You can stop the server with the following command:
  
  # ./fail2ban-client quit
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  # ./fail2ban-client stop
  
 
=== Warning ===
 
=== Warning ===
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There is still a lot of work to do. Here are some known issues.
 
There is still a lot of work to do. Here are some known issues.
  
* You can start several servers at the same time but can only communicate with the last created. You must kill the others manually.
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* A lot of exceptions are not handled yet.
* Running several time the ''loadconf'' option is not recommanded. Restart the server first.
+
  
  

Revision as of 01:07, 18 August 2006

HowTo test the new development branch

For quite a long time now, a new branch is in development. This is almost a complete rewrite with a lot of new features and a better design. There is still a lot of work but this new branch is already functional and can be tested.

This HowTo will not delete or modify your current Fail2ban setup. You only have to turn off any previous version during the tests.

Getting the sources

There is two ways of getting the sources:

There is no official release of the 0.7 branch (trunk) yet. The best way for getting the sources is Subversion. The instructions are available here but here is a quick reminder:

svn co https://svn.sourceforge.net/svnroot/fail2ban/trunk fail2ban-trunk

The sources are now available in the directory called fail2ban-trunk. If you decide to use the tarball, simply run:

tar xvfj fail2ban-nightly.tar.bz2

You should have a directory called fail2ban-0.7.0-SVN.

Change your current directory to fail2ban-trunk or fail2ban-0.7.0-SVN.

Setup

The configuration folder should look like this:

config/
|-- action.d
|   |-- dummy.conf
|   |-- foo.conf
|   |-- hostsdeny.conf
|   |-- iptables.conf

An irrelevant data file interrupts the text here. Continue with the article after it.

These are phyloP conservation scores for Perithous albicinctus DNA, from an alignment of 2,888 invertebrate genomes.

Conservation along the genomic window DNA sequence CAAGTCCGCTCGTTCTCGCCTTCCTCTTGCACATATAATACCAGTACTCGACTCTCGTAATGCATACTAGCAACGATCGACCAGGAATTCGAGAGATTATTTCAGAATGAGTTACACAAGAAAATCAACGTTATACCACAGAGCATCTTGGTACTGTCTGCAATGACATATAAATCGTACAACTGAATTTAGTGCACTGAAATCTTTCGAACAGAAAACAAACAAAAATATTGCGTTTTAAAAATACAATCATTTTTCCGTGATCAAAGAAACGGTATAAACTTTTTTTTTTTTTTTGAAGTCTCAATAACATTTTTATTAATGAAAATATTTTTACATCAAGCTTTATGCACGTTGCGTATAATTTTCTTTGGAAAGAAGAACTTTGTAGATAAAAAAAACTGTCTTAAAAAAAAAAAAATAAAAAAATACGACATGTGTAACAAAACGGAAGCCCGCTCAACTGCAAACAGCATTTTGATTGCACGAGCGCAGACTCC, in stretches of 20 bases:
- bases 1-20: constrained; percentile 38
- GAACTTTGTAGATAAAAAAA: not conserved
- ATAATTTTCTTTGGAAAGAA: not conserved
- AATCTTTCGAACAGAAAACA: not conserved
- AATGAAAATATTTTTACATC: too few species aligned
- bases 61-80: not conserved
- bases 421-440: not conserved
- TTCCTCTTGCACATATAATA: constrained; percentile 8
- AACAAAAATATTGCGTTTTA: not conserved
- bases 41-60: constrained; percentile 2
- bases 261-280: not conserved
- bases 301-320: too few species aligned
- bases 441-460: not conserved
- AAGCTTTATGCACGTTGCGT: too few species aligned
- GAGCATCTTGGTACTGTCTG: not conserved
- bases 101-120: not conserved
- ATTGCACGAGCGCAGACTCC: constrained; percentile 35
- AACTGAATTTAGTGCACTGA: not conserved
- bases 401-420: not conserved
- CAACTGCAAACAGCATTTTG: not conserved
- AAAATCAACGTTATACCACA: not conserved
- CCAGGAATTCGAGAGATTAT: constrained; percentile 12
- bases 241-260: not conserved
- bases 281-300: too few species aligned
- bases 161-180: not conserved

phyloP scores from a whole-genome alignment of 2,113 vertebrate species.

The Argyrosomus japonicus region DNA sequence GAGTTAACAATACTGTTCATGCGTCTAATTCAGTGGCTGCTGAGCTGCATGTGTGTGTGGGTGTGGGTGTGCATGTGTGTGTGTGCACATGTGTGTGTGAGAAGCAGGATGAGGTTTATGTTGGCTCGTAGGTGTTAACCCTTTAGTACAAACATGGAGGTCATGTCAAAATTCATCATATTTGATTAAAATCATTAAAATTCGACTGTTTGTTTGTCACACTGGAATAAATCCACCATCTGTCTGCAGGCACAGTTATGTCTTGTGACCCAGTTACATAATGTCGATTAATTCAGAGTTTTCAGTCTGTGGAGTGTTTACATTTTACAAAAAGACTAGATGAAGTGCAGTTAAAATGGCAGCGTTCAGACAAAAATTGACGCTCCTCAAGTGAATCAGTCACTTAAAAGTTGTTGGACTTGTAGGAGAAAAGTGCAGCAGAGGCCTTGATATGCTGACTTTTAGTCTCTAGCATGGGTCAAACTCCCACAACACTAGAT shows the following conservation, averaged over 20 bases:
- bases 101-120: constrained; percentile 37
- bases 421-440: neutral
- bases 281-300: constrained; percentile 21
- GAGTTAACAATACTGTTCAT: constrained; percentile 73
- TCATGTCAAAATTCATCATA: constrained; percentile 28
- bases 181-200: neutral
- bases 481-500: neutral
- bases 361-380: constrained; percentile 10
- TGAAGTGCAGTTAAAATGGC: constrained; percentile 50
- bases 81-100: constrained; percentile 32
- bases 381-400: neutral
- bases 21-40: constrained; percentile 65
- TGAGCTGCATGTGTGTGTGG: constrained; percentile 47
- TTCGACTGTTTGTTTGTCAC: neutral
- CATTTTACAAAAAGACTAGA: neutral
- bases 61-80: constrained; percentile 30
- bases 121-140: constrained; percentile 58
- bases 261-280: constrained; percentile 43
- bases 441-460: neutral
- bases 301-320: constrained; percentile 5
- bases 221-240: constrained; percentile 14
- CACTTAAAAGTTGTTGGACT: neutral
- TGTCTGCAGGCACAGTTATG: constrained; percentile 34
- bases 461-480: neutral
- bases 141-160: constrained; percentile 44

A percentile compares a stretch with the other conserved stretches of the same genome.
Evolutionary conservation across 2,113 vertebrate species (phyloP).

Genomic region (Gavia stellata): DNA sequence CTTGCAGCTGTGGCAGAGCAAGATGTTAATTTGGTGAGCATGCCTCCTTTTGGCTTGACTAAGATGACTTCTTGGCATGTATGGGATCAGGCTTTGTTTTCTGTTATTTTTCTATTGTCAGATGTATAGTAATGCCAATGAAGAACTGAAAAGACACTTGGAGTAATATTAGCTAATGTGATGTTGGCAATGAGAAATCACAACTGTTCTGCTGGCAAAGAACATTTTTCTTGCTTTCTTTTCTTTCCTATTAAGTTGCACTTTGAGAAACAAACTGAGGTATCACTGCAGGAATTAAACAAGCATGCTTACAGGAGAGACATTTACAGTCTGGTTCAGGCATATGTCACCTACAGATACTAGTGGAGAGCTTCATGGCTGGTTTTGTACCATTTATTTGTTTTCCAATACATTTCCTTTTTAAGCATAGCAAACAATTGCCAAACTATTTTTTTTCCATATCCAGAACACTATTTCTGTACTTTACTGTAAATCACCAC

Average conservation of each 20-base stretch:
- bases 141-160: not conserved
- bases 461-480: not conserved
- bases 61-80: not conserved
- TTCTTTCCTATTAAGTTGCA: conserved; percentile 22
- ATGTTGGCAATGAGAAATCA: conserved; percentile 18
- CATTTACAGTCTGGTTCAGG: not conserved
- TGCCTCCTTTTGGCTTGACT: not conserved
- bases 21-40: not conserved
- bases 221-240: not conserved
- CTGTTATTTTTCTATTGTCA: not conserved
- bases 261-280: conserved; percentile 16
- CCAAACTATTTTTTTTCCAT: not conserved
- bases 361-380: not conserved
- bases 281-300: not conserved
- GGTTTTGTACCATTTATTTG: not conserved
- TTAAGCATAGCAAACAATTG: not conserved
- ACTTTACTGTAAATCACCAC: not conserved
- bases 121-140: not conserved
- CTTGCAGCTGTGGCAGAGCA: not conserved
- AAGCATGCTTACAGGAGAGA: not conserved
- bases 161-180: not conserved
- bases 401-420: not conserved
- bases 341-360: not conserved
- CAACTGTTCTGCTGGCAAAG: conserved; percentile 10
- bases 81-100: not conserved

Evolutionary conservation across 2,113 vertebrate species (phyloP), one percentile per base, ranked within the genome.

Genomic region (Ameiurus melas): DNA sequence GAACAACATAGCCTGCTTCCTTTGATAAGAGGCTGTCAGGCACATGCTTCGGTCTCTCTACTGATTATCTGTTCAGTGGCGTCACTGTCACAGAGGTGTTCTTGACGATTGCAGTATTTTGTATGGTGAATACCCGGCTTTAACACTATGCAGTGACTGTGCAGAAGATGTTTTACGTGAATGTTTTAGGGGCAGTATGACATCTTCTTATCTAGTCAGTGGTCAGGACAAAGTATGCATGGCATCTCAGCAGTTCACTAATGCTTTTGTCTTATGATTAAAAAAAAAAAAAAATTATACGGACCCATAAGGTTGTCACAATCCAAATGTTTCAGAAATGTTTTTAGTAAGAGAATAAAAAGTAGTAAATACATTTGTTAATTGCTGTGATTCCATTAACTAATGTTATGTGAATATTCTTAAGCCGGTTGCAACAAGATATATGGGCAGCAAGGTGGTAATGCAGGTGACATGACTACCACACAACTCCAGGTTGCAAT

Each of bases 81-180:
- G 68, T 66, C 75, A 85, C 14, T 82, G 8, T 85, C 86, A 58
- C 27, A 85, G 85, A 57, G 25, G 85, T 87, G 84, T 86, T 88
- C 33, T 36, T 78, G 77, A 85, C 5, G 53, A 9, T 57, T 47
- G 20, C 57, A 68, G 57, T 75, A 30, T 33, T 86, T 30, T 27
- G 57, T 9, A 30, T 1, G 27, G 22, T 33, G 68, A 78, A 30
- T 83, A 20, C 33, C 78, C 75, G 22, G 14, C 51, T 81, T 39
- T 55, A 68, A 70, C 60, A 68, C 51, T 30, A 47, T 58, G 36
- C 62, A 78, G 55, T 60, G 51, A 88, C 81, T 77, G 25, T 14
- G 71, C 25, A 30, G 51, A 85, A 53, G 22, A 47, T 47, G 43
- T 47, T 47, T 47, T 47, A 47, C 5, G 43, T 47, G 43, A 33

|   |-- mail-whois.conf
|   `-- mail.conf
|-- fail2ban.conf
|-- filter.d
|   |-- apache-auth.conf
|   |-- sshd.conf
|   `-- vsftpd.conf
`-- jail.conf

The most important file is probably jail.conf. It contains the definition of your jails. A jails is the combination of one filter and one or several actions. More information about the jail concept are available here. You can override configuration files using a .local file. Per example, config/fail2ban.local overrides the settings in config/fail2ban.conf.

For this tutorial, we will setup a configuration similar to what previous versions do: parse SSH logs, ban hosts using iptables and send notification e-mails.

SSH filter setup

The default configuration for the SSH filter should not require too much changes. However, you could have to change the path of the logs file. Create config/filter.d/sshd.local and add the following content.

[Definition]

logpath=/var/log/pwdfail/current

Thus, we do not have to change config/filter.d/sshd.conf. This is quite useful when upgrading or if you want to save your own changes. Adapt the value of logpath to point to your SSH daemon log file.

Iptables action setup

The Iptables script should be fine. However, some settings have to be set in config/jail.conf.

Jail setup

We are now able to define our first jail. Actually, config/jail.conf is a bit messy... I suggest your erase all the sections in this file and add this.